Activator binding sites are named enhancers and they usually bind transcription factors. They are short sequences, usually 50 to 1500 base pairs long and can be located downstream or upstream of the promoter, or can even be on a different chromosome. There are two different theories explaining how enhancers operate: rheostatic mode and binary mode. In the rheostatic mode theory, activators bound to enhancers cause an increase in the rate of transcription. They do so by directly interacting with the transcription machinery. The presence of an activator therefore causes the same effect in all the cells – increased expression of genes that are affected by the activated enhancer. The level of the increase is positively correlated with the concentration of the activator; the response of a cell population is thus graded. In the binary mode theory, enhancers increase the probability of initiating the transcription rather than the rate of transcription. In other words, they raise the probability of genes activating and staying active, but do not cause a certainty. The consequence of the probabilistic response is that cells in the same environment of transcription factors have different gene expressions – a mosaic pattern is created. The population of cells is divided into two pools; cells with high expression of the gene and cells with low expression of the gene. This is called a bimodal distribution. Different levels of the activator change the proportions of cells in the pools. The response is thus binary. Activators bound to enhancers may operate by remodelling the chromatin and making it accessible, or by recruiting other chromatin remodelling machinery. Stochastic gene activation may be important in cell differentiation, where the expression of some genes leads to commitment of a stem cell to differentiate to a certain type. It is important that a proportion of stem cells remains uncommitted. In the stochastic model, stem cells are scattered between differentiated cells in a tissue, even though the environment is the same throughout the tissue. It is not possible to distinguish between both modes of enhancer operation, unless expression is analysed in single cells by methods such as flow cytometry or fluorescence microscopy.[3][4]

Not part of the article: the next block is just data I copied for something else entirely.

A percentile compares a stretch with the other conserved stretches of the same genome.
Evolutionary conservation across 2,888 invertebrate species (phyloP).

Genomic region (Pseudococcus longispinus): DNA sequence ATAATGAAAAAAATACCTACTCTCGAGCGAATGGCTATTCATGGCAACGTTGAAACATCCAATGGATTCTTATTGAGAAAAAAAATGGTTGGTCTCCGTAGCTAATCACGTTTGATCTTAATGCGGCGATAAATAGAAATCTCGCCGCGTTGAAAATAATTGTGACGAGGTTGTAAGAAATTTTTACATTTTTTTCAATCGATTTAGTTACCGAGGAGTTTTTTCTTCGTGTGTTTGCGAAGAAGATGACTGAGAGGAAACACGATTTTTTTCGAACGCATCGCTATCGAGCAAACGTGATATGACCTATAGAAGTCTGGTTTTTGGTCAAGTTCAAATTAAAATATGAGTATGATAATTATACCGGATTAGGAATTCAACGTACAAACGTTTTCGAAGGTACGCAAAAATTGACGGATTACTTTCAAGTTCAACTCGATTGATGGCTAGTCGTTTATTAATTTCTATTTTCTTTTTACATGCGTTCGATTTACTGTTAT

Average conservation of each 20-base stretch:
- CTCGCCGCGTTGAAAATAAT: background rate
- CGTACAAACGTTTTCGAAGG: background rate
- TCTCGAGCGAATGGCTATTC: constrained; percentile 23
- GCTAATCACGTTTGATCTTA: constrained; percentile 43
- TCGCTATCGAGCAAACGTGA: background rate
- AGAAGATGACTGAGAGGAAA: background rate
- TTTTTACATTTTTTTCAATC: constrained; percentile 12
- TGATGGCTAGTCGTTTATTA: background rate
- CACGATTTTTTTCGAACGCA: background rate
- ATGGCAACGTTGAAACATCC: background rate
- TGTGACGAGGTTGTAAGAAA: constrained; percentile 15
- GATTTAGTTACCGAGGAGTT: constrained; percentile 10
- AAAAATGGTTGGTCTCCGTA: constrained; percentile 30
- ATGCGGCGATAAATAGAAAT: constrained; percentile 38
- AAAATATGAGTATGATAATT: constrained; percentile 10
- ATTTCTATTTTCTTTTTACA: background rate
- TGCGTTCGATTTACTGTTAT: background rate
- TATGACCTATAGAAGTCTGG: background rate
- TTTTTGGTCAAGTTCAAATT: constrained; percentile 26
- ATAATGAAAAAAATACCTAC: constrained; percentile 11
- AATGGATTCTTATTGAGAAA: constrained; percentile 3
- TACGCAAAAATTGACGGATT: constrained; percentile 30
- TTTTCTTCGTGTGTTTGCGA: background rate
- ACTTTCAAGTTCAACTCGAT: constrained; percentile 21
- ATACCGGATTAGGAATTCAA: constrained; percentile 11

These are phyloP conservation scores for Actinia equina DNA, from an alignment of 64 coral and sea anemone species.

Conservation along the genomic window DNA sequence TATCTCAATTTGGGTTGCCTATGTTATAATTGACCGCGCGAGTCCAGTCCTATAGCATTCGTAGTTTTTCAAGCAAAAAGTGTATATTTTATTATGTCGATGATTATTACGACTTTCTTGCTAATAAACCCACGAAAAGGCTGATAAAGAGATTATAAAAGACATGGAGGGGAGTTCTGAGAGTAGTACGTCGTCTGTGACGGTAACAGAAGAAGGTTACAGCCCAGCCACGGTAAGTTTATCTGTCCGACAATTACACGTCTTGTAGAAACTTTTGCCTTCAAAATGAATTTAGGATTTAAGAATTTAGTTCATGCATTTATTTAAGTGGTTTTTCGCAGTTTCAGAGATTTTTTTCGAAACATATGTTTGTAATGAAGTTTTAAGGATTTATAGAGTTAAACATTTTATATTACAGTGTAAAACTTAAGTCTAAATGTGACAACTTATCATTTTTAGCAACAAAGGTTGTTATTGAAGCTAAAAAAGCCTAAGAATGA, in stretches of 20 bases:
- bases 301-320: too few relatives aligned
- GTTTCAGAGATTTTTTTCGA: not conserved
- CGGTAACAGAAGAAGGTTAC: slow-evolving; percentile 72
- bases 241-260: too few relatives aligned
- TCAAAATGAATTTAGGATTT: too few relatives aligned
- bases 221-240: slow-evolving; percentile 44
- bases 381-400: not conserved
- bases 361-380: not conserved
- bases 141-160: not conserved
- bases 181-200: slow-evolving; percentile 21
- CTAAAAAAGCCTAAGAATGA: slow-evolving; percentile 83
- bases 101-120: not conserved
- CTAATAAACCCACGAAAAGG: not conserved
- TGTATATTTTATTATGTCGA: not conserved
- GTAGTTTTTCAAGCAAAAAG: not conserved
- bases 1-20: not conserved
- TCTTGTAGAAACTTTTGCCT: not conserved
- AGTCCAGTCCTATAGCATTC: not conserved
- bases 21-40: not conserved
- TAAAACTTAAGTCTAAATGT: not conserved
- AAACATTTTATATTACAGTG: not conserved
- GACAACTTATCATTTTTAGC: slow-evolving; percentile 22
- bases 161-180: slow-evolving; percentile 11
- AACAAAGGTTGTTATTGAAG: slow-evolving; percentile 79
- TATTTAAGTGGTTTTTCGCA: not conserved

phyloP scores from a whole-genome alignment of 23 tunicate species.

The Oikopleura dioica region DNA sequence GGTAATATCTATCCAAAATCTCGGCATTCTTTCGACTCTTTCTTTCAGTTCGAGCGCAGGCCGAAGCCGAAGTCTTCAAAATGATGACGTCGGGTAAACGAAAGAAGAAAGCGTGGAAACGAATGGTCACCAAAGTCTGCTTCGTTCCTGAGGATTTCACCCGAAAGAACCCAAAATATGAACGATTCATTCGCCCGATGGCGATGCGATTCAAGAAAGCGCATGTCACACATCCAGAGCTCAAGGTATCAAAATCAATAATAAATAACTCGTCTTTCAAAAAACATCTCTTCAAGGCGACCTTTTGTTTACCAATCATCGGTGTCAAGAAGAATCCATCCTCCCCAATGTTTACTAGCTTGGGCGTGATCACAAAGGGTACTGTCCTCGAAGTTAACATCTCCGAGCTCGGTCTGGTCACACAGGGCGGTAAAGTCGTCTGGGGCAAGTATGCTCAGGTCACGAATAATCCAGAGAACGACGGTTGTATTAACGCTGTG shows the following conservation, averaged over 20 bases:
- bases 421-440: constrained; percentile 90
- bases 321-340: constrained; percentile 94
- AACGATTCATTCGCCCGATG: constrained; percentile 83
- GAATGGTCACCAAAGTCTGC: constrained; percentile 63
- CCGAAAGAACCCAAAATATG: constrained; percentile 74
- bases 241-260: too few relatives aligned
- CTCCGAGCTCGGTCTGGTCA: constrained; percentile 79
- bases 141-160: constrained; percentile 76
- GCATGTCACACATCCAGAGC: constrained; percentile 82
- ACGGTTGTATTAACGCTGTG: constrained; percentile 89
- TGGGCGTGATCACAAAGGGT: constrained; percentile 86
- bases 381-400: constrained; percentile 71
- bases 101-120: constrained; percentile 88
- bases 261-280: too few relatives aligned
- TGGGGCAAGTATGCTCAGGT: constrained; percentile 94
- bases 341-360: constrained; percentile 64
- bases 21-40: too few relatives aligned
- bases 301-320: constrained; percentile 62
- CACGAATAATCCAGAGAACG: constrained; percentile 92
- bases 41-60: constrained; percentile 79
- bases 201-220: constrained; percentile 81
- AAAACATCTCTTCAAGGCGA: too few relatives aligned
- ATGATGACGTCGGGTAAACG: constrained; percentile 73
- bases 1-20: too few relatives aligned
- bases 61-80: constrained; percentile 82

Positive feedback in eukaryotic systems